Parterre Etiquette

Parterre Etiquette

What are your rules of good audienceship?

A few days ago I was in The Magic Flute audience at the Canadian Opera Company. The Canadian audiences have a reputation as very polite and dutiful, but on the cool side. All the same, my experience was that the occasional approving Whoo-hoo! during the applause is nothing out of ordinary in theatre performances and classical music concerts. (How do I know? I’ve voiced a number of Whoo!s in various halls and theatres and 1) was never the only one, 2) nobody gave me The Look.)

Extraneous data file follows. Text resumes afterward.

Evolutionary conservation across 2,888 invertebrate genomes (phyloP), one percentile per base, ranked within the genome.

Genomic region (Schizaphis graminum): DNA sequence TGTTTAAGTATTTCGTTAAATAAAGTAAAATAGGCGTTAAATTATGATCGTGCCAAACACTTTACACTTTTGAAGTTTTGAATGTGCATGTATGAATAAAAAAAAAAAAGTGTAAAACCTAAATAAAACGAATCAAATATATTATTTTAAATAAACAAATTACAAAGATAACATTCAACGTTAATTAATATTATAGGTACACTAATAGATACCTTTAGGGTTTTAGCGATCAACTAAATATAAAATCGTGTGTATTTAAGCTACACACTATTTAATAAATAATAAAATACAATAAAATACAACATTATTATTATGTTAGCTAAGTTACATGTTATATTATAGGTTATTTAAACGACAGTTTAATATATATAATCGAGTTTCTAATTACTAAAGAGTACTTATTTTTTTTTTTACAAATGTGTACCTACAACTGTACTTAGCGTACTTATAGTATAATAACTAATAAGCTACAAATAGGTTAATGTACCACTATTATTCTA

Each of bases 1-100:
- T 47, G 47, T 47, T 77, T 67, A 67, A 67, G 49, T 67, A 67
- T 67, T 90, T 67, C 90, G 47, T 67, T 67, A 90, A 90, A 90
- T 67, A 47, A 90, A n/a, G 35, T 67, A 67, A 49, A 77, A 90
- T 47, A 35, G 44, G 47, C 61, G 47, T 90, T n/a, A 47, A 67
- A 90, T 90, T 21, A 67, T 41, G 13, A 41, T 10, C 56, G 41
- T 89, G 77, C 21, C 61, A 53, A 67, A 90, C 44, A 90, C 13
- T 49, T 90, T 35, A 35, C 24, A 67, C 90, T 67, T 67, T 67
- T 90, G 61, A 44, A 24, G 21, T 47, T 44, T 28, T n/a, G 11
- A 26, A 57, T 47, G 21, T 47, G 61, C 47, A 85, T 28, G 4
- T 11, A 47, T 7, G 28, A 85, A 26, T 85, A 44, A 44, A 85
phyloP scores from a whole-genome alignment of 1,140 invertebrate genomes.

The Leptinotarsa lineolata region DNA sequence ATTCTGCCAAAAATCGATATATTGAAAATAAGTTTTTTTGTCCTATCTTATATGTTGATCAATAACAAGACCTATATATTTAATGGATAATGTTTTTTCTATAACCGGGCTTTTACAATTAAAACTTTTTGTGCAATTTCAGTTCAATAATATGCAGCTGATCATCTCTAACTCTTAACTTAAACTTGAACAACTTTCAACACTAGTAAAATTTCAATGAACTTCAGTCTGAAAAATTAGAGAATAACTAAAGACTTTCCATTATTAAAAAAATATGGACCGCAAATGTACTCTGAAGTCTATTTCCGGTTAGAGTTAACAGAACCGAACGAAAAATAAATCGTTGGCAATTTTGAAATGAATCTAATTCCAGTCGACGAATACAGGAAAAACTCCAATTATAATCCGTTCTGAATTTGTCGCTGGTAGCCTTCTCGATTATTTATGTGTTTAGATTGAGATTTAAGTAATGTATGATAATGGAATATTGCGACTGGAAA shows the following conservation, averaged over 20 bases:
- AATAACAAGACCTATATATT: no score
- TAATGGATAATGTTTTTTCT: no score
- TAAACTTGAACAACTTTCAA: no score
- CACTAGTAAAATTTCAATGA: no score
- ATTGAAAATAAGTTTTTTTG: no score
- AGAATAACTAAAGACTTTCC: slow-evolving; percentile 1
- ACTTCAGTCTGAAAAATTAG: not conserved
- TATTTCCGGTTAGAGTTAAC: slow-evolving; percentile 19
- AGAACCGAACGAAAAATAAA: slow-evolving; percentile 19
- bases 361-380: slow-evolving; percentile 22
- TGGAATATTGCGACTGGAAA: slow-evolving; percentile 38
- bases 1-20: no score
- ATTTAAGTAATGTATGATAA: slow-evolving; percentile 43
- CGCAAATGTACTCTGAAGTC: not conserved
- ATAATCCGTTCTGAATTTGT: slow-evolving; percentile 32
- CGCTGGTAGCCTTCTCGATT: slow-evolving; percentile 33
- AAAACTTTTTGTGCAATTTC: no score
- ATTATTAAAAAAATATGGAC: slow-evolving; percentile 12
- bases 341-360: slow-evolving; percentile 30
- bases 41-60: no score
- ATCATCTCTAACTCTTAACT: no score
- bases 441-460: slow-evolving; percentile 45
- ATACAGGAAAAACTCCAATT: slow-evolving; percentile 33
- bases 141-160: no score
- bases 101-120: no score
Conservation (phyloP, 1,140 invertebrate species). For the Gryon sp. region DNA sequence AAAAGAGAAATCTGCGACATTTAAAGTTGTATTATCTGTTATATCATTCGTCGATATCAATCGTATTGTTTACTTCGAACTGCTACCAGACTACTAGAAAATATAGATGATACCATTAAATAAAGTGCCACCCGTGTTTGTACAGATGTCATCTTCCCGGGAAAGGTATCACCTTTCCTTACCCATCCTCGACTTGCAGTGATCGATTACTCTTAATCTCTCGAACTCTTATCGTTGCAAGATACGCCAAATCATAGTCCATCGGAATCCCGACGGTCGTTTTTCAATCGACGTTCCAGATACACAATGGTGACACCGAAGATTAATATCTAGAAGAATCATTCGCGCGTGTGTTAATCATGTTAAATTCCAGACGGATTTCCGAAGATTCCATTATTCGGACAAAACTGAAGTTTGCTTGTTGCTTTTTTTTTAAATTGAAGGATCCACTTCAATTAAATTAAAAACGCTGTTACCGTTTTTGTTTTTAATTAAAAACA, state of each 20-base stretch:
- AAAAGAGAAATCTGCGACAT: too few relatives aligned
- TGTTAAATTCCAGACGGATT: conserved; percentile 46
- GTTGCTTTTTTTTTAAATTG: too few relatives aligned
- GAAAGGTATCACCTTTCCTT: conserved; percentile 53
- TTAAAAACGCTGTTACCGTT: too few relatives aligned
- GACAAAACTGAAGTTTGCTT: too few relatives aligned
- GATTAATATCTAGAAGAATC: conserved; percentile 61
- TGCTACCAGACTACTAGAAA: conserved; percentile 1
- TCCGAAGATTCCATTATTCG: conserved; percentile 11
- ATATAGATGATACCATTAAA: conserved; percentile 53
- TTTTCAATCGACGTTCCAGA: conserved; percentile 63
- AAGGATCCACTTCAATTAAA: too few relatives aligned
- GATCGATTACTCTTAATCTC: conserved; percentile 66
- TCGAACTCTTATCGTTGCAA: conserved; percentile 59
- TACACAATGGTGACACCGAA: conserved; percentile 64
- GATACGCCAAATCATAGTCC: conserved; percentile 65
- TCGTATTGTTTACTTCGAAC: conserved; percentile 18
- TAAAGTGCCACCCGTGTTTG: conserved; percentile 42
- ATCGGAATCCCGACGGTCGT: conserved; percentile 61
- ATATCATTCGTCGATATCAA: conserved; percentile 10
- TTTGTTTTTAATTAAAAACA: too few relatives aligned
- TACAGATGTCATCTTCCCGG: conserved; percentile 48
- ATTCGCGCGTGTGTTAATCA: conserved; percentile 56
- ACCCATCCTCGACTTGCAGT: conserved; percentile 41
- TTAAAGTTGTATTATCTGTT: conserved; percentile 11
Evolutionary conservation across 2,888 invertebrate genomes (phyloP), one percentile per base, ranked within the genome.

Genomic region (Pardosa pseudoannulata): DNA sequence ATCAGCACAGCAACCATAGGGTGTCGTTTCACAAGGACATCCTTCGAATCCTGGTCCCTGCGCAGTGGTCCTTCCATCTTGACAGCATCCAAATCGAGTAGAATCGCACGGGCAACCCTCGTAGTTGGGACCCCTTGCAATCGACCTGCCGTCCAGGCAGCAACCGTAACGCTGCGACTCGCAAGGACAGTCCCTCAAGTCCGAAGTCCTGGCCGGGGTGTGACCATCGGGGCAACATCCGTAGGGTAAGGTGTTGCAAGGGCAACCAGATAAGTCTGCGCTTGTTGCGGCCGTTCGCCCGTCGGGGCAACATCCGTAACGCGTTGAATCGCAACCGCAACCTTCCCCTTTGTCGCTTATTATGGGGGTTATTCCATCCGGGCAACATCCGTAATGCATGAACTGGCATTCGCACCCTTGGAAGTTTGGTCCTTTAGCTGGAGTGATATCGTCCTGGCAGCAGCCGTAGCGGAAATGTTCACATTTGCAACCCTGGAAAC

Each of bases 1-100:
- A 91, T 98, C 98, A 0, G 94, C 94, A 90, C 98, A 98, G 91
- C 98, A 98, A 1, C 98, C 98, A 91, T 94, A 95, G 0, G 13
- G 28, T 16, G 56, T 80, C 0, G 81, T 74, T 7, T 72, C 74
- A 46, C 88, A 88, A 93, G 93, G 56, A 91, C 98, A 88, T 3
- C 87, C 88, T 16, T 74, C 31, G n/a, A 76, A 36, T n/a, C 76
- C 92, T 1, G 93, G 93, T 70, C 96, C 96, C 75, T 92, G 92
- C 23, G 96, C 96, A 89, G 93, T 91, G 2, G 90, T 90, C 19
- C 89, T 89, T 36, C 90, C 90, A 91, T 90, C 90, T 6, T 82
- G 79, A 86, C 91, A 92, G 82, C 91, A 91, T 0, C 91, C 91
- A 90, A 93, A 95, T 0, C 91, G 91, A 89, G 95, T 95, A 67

Luckily, the audience on that night wasn’t of  the lukewarm kind. There were two men a few rows behind me who adored Aline Kutan (Queen of the Night) and gave her hearty and repeated Bravo!s after each of her two arias. A few other voices joined, my companion too. The same two men, and myself, and a lower-volume rain of other voices also got a little vocal when the conductor Johannes Debus came in to the pit for the first time and after the intermission. The woman sitting right next to me laughed embarrassedly to her husband, the “oh this audience is going to be lively tonight” kind but without the hostile vibe, I didn’t think. As the night was progressing, the clapping for Rodion Pogossov (Pappageno) got more and more passionate — I was part of that of course, because Pogossov was the revelation of the night — and after his ‘Ein Mädchen oder Weibchen’ everybody was going wild. I whoo’d, and am proud of it. When he showed up during the curtain call, again the audience went wild, I might have heard foot stomping even, and I did scream and wasn’t the only one.